Archive for June, 2012

A New Plant to Raasay

June 27, 2012

A couple of plants of Epilobium hirsutum (Great Willowherb) have appeared near the ferry terminal.

Epilobium hirsutum

This is a plant that appears to be extending its range in north-west Scotland where it was very infrequent a few years ago.

Fairy Glen Part 2

June 27, 2012

The SWT walk  in Fairy Glen caught the last day of the recent dry spell with rain starting just as the last of us neared the cars. We were 19 in total and enjoyed the curious landscape of Fairy Glen as well as some interesting plants and other aspects of the natural world.

We saw Arabis hirsuta (Hairy Rock-cress) and Draba incana (Hoary Whitlowgrass – apologies to those present for whom I got the vernacular name wrong) plus Saxifraga hypnoides (Mossy Saxifrage).

Draba incana   Photo: Chris Mitchell

In the river we noticed a  lot of white deposits on the rocks where the water level was below normal.  I tasted it and found it not to be salt, but Robert took a sample home and looked at it with a microscope where it proved to comprise, as he suspected, mainly small diatoms:

Diatoms    Photo: Robert Arnold

The one thing we failed to find for which there is a previous record was Orobanche alba (Thyme Broomrape). The dry weather plus grazing pressure may explain its absence. There again, we didn’t go rock-climbing in the most likely area.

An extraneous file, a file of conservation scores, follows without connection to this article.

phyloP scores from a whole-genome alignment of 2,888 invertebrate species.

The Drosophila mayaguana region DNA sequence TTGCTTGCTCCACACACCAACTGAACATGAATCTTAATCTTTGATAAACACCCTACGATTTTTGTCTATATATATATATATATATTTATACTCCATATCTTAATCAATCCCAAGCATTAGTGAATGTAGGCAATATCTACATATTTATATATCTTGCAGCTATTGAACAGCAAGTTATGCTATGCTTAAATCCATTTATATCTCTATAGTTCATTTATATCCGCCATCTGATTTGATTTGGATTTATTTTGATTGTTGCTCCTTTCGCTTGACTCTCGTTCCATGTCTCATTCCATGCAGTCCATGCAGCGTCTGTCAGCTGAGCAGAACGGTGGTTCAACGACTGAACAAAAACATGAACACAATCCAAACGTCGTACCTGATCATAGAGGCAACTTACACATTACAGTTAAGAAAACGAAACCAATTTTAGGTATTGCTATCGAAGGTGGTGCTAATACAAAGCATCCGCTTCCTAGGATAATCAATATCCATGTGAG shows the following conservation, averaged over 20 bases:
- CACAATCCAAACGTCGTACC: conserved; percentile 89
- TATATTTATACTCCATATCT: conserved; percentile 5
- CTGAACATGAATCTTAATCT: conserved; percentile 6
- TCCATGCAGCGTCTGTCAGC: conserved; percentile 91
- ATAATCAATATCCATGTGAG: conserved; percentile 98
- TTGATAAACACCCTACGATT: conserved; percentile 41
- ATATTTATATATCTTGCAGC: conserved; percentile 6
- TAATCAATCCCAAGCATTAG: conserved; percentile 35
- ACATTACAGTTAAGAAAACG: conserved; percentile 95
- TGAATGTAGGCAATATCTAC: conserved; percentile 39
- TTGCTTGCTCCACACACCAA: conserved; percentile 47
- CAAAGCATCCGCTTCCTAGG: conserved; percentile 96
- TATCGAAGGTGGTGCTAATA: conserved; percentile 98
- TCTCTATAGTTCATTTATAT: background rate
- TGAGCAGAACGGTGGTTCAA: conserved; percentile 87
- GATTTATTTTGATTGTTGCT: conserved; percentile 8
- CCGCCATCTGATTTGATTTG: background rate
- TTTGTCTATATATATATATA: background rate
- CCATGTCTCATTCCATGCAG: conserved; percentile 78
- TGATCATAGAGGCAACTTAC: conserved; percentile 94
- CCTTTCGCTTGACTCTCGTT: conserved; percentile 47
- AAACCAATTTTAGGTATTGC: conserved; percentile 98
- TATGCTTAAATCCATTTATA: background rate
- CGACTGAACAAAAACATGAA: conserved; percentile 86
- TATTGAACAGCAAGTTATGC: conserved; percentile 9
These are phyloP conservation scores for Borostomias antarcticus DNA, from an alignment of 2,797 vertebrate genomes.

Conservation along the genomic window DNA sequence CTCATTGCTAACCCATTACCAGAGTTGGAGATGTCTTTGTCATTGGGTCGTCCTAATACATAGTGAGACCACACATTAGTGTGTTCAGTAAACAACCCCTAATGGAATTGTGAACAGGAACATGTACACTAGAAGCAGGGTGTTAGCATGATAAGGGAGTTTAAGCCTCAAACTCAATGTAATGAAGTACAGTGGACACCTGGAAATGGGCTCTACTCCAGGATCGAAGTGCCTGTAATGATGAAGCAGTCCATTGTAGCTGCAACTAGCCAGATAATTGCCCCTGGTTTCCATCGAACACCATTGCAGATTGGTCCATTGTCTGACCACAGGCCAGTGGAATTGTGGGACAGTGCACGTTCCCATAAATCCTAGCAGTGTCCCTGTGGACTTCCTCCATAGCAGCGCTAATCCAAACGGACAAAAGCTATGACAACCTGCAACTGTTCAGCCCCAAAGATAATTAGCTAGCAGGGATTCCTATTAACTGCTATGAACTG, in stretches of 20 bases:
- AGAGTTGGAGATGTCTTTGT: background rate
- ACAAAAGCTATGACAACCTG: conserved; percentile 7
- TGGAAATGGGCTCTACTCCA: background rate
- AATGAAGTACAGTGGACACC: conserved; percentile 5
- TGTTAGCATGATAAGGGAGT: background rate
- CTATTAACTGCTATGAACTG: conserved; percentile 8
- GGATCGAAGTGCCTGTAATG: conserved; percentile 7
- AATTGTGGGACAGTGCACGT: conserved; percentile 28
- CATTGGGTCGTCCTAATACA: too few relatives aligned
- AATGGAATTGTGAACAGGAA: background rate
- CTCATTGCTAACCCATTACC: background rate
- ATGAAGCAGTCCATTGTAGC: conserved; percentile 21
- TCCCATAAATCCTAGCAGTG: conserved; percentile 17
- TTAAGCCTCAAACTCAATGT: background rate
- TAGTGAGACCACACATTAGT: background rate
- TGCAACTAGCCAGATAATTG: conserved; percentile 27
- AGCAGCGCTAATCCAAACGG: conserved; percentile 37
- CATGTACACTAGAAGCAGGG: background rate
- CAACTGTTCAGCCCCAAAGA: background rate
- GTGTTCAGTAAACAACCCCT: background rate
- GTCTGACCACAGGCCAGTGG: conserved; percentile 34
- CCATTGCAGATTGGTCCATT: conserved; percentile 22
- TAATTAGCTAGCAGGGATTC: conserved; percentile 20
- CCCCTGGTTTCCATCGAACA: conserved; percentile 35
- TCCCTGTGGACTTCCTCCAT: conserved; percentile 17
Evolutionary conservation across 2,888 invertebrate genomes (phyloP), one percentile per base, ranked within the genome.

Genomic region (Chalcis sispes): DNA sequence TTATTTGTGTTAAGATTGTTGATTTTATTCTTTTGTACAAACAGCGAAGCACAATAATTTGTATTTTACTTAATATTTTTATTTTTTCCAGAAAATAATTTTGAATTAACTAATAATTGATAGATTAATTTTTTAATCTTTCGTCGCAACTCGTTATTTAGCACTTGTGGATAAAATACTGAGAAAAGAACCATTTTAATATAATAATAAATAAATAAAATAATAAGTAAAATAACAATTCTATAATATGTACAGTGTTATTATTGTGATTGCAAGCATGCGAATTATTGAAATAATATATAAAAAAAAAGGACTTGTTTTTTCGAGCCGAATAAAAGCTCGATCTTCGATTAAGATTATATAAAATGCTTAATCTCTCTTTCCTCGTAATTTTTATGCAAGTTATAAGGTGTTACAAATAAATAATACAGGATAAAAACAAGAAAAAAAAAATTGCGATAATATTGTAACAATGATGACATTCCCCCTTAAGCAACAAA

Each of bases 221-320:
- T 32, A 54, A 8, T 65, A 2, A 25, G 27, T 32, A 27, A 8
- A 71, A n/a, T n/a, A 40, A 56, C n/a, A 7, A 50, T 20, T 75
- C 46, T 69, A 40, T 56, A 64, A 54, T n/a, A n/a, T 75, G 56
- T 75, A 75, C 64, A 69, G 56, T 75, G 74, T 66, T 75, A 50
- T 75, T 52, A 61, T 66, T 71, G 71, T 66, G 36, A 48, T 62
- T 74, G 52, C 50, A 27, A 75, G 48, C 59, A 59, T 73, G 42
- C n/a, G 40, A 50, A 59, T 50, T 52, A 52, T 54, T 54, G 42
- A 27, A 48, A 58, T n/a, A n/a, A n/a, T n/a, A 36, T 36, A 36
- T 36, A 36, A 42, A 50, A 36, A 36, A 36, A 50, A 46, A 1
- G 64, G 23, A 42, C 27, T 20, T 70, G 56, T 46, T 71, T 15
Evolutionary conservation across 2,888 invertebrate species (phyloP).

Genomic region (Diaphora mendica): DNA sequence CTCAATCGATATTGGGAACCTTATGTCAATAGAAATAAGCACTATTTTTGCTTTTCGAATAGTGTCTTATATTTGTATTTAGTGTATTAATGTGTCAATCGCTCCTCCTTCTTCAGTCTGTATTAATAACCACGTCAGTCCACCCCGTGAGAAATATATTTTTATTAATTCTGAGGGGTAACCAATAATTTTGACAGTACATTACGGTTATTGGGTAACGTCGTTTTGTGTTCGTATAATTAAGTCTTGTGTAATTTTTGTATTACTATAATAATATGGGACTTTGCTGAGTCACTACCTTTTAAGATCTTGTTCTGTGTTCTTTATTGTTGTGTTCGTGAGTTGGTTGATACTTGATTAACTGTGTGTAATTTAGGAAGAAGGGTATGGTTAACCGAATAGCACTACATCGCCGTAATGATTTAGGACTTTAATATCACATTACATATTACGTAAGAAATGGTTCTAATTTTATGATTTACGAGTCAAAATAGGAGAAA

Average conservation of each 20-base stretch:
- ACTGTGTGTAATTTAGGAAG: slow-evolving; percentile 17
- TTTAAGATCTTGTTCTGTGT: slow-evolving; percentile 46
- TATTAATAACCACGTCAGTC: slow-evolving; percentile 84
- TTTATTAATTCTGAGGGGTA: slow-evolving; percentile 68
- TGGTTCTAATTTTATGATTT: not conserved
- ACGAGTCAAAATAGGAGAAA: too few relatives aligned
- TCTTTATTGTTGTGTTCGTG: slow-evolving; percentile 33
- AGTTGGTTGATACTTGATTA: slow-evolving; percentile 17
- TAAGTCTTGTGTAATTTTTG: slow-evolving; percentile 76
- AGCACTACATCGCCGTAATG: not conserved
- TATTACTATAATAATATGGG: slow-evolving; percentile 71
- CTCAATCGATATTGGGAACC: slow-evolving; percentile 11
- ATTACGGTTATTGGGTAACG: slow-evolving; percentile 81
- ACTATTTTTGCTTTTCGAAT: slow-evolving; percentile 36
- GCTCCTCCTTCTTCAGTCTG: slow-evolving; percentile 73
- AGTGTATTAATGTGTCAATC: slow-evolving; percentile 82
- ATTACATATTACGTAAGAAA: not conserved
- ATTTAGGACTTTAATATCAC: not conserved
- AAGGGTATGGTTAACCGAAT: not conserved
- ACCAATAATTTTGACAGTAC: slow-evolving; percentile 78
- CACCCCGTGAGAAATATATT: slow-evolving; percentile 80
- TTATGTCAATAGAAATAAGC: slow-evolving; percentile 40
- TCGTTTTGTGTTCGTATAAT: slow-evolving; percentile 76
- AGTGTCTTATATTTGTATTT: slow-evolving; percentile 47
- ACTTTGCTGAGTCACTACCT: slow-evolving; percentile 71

Waternish Point

June 27, 2012

Monday saw me on a long trek around the northern part of Waternish including Waternish Point.  I passed through five tetrads that had no previous records – though there were some records for the area given only at the 10km square level.

Coast near Waternish Point

Obviously at this pace it was not possible to undertake comprehensive surveys of so many tetrads, but I gained nearly 600 records on the day with numbers in the tetrads with no previous records ranging from 85 to 136.  In addition I have a view of which parts merit a return visit – especially the sea cliffs where I can get at them from below.

There were several plants that are always a pleasure to find such as Anagallis tenella (Bog Pimpernel), Botrychium lunaria (Moonwort), Cerastium diffusum (Sea Mouse-ear),  Koeleria macrantha (Crested Hair-grass), Ligusticum scoticum (Scots Lovage), Saxifraga hypnoides (Mossy Saxifrage) and Trollius europaeus (Globeflower).

Amongst commoner plants, these were looking good:

Trifolium medium (Zigzag Clover)

Sedum rosea (Roseroot)

and I recorded Meadowsweet Rust Gall which is quite common but needs to be recorded more frequently.

Meadowsweet Rust Gall

Raasay Moths

June 23, 2012

On Wednesday I spotted what Brian tells me is a Snout (Hypena proboscidalis) on the wall of our house: